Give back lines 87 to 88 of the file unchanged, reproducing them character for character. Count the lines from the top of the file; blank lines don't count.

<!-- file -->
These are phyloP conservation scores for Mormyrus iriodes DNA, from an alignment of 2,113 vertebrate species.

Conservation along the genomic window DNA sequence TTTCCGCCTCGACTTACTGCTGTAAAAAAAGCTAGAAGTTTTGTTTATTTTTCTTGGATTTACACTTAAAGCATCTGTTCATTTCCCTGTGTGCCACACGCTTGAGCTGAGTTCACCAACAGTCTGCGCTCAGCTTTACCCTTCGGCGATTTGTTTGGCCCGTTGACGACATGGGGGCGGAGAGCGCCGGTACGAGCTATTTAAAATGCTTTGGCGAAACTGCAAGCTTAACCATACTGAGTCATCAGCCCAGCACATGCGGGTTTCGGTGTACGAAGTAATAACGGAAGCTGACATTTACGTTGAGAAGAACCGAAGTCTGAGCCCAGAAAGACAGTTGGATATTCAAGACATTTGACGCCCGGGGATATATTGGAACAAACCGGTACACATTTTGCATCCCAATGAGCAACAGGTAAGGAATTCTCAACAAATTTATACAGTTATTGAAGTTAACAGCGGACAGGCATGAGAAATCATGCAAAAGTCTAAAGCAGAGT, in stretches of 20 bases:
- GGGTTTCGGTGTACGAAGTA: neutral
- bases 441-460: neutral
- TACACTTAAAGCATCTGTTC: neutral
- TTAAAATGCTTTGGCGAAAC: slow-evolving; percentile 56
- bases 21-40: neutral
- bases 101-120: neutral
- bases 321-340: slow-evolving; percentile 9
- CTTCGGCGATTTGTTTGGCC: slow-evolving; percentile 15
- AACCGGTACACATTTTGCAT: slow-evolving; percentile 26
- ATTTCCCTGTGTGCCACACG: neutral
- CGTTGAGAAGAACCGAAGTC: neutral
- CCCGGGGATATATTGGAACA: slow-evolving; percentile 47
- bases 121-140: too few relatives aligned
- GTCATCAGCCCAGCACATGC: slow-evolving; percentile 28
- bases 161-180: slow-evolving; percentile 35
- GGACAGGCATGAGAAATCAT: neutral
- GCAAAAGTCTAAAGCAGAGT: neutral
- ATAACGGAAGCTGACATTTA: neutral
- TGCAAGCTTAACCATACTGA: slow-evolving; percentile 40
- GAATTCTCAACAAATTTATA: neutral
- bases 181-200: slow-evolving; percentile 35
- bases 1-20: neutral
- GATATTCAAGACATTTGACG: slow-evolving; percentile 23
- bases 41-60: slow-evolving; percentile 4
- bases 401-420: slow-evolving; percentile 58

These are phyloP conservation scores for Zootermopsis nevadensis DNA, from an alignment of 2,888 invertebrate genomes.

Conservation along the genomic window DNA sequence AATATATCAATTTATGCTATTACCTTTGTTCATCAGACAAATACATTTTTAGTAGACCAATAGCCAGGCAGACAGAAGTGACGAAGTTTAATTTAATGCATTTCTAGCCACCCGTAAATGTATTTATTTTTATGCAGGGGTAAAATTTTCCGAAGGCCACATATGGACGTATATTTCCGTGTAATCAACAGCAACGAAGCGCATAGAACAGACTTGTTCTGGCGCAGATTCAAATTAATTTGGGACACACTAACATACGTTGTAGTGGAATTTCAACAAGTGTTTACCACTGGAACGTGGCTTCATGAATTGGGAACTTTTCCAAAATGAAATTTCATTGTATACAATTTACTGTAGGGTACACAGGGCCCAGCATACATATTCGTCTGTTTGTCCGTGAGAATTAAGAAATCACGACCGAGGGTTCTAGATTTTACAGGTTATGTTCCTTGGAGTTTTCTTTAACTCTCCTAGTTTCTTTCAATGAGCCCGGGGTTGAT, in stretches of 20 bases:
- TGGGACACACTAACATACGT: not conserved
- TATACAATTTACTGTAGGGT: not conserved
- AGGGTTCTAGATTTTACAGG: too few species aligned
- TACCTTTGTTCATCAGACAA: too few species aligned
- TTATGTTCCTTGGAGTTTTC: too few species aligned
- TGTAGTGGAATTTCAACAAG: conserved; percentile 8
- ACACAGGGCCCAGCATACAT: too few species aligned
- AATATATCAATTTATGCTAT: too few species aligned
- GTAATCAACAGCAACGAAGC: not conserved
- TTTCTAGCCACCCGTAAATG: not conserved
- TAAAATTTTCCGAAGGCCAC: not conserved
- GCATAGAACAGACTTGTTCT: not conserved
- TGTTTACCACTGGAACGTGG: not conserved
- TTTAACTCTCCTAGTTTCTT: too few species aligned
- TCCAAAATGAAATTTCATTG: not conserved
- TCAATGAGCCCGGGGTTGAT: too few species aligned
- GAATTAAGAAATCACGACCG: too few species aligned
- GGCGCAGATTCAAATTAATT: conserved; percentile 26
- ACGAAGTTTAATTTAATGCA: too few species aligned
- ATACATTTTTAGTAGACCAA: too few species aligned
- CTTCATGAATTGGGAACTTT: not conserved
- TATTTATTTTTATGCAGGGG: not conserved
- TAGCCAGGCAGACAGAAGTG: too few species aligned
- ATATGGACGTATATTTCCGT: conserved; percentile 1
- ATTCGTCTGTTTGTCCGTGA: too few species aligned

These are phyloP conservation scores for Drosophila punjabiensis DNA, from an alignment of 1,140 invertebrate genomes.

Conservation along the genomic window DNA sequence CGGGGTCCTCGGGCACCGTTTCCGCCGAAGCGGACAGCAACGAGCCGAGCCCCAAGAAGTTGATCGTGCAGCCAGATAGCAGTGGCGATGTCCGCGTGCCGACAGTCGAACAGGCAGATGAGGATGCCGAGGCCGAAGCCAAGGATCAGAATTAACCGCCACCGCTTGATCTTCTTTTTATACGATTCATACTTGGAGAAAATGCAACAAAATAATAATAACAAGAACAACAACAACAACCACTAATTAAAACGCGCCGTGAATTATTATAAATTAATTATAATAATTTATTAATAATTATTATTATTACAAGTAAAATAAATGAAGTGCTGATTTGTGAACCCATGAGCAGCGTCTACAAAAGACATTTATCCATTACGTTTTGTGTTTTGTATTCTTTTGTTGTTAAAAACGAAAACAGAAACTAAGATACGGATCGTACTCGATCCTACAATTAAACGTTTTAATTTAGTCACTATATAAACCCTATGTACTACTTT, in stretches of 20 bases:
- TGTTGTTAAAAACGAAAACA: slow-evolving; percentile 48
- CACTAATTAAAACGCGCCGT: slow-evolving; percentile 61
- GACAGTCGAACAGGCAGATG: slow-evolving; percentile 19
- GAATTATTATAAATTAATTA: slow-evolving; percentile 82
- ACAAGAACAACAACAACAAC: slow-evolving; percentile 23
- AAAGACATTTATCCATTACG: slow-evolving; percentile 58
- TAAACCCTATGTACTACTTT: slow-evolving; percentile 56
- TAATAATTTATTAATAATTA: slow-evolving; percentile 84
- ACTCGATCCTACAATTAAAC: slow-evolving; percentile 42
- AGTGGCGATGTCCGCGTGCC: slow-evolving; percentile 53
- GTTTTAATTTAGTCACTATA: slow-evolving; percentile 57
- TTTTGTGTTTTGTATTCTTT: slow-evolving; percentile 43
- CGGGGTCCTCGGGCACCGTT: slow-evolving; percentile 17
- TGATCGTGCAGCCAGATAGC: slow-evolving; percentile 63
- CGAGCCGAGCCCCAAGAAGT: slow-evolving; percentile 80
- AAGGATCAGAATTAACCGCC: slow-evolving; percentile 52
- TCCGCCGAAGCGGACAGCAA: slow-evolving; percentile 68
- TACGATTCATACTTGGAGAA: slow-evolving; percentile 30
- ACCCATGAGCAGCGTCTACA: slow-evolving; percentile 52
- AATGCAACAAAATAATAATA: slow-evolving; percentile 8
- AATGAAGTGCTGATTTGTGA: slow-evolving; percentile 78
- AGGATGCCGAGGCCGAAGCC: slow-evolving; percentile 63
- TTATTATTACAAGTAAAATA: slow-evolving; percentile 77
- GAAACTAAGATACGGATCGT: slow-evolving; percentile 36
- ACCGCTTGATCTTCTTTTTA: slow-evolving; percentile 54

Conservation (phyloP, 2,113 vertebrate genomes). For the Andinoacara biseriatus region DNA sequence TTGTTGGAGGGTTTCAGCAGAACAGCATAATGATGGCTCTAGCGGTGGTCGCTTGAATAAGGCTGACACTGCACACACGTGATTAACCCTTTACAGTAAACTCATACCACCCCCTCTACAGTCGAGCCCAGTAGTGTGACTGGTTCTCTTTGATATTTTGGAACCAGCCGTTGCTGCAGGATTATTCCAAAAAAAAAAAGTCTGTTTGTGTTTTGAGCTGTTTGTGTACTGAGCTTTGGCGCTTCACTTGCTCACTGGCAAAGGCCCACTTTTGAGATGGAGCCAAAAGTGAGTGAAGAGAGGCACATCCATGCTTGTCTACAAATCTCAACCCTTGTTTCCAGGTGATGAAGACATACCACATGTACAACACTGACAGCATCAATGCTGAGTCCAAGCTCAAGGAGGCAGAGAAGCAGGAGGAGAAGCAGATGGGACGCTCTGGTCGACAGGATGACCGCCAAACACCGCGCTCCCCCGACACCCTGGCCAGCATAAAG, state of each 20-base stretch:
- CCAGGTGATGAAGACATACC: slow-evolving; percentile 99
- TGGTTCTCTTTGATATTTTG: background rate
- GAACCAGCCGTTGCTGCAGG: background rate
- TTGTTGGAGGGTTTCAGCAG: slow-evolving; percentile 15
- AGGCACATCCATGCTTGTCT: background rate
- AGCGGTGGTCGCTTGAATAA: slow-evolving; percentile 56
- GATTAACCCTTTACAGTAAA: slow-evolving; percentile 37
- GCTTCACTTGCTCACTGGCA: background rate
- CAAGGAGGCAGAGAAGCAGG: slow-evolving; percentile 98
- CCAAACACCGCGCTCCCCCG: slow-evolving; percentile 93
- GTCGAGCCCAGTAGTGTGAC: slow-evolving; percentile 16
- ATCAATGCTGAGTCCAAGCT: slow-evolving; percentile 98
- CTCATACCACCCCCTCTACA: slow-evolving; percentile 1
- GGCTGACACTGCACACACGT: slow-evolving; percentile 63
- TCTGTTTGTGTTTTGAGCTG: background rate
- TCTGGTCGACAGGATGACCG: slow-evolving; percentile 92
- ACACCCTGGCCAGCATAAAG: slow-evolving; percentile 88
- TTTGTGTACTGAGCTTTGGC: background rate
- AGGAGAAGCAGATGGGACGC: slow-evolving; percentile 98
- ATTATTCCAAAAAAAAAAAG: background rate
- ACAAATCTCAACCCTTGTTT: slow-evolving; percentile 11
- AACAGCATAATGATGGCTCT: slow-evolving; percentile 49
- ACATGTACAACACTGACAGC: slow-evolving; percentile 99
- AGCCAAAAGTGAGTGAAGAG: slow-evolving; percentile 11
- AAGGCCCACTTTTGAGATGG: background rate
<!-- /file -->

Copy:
- AGGCACATCCATGCTTGTCT: background rate
- AGCGGTGGTCGCTTGAATAA: slow-evolving; percentile 56